• of the men—their smartness and dapperness. The women he objected to in th_ain as being dowdy and homely and awkward.
  • But when he reached Paris, what a difference! In London, because of the lac_f sufficient means (he did not feel that as yet he had sufficient to permi_im to indulge in the more expensive comforts and pleasures of the city) an_or the want of someone to provide him with proper social introductions, h_as compelled to content himself with that superficial, exterior aspect o_hings which only the casual traveler sees—the winding streets, the crush o_raffic, London Tower, Windsor Castle, the Inns of court, the Strand,
  • Piccadilly, St. Paul's and, of course, the National Gallery and the Britis_useum. South Kensington and all those various endowed palaces where object_f art are displayed pleased him greatly. In the main he was struck with th_onservatism of London, its atmosphere of Empire, its soldiery and the like,
  • though he considered it drab, dull, less strident than New York, and reall_ess picturesque. When he came to Paris, however, all this was changed. Pari_s of itself a holiday city—one whose dress is always gay, inviting, fresh,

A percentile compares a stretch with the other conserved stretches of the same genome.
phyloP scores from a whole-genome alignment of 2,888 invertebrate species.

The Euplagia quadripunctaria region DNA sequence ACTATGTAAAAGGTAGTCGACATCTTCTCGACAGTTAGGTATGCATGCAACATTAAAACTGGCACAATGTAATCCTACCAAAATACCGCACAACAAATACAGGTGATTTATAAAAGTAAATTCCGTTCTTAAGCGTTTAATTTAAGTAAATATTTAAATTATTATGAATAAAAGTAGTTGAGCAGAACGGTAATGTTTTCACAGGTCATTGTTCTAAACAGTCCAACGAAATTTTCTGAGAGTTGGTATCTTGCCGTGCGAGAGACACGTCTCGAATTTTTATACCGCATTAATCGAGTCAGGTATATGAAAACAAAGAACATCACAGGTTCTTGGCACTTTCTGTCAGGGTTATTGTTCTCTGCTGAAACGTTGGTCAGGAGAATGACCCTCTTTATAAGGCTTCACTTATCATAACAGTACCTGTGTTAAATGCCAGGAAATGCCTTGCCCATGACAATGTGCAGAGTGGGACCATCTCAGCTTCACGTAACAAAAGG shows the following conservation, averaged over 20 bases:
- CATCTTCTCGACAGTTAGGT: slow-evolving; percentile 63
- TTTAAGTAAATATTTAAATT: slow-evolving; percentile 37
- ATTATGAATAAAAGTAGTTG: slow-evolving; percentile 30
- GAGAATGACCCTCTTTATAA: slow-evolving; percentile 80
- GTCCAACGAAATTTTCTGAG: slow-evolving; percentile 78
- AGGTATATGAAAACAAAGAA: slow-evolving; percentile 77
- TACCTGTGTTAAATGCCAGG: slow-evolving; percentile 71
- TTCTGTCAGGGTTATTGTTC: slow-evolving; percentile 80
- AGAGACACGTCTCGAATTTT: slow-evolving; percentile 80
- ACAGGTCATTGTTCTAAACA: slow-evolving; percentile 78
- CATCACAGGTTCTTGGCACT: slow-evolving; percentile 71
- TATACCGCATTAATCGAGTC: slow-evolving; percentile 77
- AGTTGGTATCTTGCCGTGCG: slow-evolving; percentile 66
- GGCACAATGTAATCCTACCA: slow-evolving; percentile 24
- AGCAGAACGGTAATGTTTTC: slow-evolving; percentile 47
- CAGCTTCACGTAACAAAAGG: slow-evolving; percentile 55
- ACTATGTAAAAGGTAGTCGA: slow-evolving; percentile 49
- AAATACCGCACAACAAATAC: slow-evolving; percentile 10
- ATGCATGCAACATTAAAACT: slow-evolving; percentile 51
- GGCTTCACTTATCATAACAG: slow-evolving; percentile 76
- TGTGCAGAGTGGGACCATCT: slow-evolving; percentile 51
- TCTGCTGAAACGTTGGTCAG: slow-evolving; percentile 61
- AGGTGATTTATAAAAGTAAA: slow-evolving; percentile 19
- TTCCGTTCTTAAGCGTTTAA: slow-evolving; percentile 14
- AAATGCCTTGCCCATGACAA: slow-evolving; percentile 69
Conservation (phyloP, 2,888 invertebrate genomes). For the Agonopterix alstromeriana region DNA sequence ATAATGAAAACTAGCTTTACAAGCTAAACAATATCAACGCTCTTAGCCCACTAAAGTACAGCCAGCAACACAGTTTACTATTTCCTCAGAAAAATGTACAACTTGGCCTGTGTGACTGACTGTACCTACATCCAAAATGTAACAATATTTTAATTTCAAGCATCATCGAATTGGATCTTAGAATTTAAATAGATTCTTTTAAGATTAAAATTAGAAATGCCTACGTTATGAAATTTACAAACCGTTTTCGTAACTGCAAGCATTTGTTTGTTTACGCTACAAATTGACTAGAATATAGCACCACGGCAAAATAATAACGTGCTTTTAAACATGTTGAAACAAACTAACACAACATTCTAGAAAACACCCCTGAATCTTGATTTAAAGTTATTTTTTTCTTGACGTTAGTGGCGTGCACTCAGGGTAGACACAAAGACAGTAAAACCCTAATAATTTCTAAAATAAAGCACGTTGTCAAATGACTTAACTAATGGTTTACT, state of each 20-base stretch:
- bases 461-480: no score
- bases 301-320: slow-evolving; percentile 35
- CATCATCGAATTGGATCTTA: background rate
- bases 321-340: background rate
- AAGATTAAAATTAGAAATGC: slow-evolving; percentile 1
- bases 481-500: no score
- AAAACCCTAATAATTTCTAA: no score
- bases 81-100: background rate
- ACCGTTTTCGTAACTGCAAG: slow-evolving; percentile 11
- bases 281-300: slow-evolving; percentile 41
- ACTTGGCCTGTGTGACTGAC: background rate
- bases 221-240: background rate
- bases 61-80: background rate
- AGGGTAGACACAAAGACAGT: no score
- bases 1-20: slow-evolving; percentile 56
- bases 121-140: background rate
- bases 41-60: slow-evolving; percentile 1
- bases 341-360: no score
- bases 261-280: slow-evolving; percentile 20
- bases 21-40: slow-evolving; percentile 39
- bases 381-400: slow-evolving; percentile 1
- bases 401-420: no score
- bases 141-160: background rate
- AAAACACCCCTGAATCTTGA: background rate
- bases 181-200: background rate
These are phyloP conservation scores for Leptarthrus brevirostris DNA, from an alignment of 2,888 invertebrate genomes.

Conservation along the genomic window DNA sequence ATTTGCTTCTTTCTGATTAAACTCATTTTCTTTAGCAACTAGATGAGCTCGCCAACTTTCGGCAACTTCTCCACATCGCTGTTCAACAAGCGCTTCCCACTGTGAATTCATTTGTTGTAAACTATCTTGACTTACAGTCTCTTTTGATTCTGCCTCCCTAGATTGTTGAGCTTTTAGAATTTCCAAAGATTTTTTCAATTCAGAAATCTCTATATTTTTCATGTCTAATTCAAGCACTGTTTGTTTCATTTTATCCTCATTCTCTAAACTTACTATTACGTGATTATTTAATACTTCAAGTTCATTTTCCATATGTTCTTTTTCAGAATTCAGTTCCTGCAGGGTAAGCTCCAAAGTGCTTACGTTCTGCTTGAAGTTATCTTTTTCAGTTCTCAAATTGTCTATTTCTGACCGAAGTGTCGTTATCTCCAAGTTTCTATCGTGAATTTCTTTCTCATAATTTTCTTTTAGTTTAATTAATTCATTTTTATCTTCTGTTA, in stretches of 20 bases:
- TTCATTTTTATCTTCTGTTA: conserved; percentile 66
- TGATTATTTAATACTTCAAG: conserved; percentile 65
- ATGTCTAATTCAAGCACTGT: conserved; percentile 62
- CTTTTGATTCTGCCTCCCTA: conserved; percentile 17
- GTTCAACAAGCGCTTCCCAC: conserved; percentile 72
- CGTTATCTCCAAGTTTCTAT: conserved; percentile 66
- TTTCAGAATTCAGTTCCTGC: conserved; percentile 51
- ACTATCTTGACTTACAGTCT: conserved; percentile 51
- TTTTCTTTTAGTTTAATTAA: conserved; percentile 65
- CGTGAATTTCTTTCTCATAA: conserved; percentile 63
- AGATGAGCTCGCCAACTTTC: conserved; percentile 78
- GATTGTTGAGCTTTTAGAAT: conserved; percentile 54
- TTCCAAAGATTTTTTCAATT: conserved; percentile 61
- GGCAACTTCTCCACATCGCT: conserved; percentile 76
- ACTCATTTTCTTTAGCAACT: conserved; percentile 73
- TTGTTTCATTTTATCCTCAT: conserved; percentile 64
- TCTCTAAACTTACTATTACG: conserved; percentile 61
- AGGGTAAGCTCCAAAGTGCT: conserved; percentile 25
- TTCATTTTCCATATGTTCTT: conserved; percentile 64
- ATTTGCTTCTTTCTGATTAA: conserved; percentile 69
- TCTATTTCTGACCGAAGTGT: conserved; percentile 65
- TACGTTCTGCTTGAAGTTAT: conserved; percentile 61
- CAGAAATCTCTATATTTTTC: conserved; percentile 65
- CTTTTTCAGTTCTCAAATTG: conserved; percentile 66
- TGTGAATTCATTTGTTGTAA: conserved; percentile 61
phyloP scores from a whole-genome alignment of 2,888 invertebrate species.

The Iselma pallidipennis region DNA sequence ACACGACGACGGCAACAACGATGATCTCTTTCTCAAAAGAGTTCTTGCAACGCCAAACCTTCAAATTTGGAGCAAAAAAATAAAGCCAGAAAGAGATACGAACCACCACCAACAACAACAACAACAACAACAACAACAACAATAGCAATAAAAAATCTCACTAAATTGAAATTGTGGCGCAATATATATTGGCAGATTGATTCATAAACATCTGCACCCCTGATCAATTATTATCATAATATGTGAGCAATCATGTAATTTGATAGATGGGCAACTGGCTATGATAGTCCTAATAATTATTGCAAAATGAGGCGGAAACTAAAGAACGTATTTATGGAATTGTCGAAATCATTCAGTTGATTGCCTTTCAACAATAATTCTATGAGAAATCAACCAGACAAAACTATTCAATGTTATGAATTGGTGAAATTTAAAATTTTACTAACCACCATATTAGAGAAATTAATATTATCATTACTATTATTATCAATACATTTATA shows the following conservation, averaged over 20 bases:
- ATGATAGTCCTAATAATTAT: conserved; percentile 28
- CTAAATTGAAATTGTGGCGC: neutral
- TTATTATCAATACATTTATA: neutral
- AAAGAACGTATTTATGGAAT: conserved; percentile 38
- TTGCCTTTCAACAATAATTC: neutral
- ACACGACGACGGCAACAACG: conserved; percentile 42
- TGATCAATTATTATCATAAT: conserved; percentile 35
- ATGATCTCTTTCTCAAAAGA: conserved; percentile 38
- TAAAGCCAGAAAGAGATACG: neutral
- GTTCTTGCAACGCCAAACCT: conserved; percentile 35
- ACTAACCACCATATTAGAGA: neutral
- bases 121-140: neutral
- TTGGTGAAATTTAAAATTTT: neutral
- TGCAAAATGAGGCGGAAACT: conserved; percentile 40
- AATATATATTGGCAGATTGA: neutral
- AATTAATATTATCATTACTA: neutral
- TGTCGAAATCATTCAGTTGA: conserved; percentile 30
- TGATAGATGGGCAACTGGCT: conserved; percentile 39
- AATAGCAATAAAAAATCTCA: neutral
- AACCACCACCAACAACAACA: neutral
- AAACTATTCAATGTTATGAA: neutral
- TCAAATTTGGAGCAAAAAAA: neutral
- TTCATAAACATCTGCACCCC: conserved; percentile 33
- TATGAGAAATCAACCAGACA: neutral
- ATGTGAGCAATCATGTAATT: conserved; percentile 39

• like one who sets forth to spend a day in the country. As Eugene stepped ont_he dock at Calais and later as he journeyed across and into the city, h_ould feel the vast difference between France and England. The one countr_eemed young, hopeful, American, even foolishly gay, the other serious,
  • speculative, dour.
  • Eugene had taken a number of letters from M. Charles, Hudson Dula, Loui_eesa, Leonard Baker and others, who, on hearing that he was going, ha_olunteered to send him to friends in Paris who might help him. The principa_hing, if he did not wish to maintain a studio of his own, and did wish t_earn, was to live with some pleasant French family where he could hear Frenc_nd pick it up quickly. If he did not wish to do this, the next best thing wa_o settle in the Montmartre district in some section or court where he coul_btain a nice studio, and where there were a number of American or Englis_tudents. Some of the Americans to whom he had letters were already domicile_ere. With a small calling list of friends who spoke English he would do ver_ell.
  • "You will be surprised, Witla," said Deesa to him one day, "how much Englis_ou can get understood by making intelligent signs."
  • Eugene had laughed at Deesa's descriptions of his own difficulties an_uccesses, but he found that Deesa was right. Signs went very far and the_ere, as a rule, thoroughly intelligible.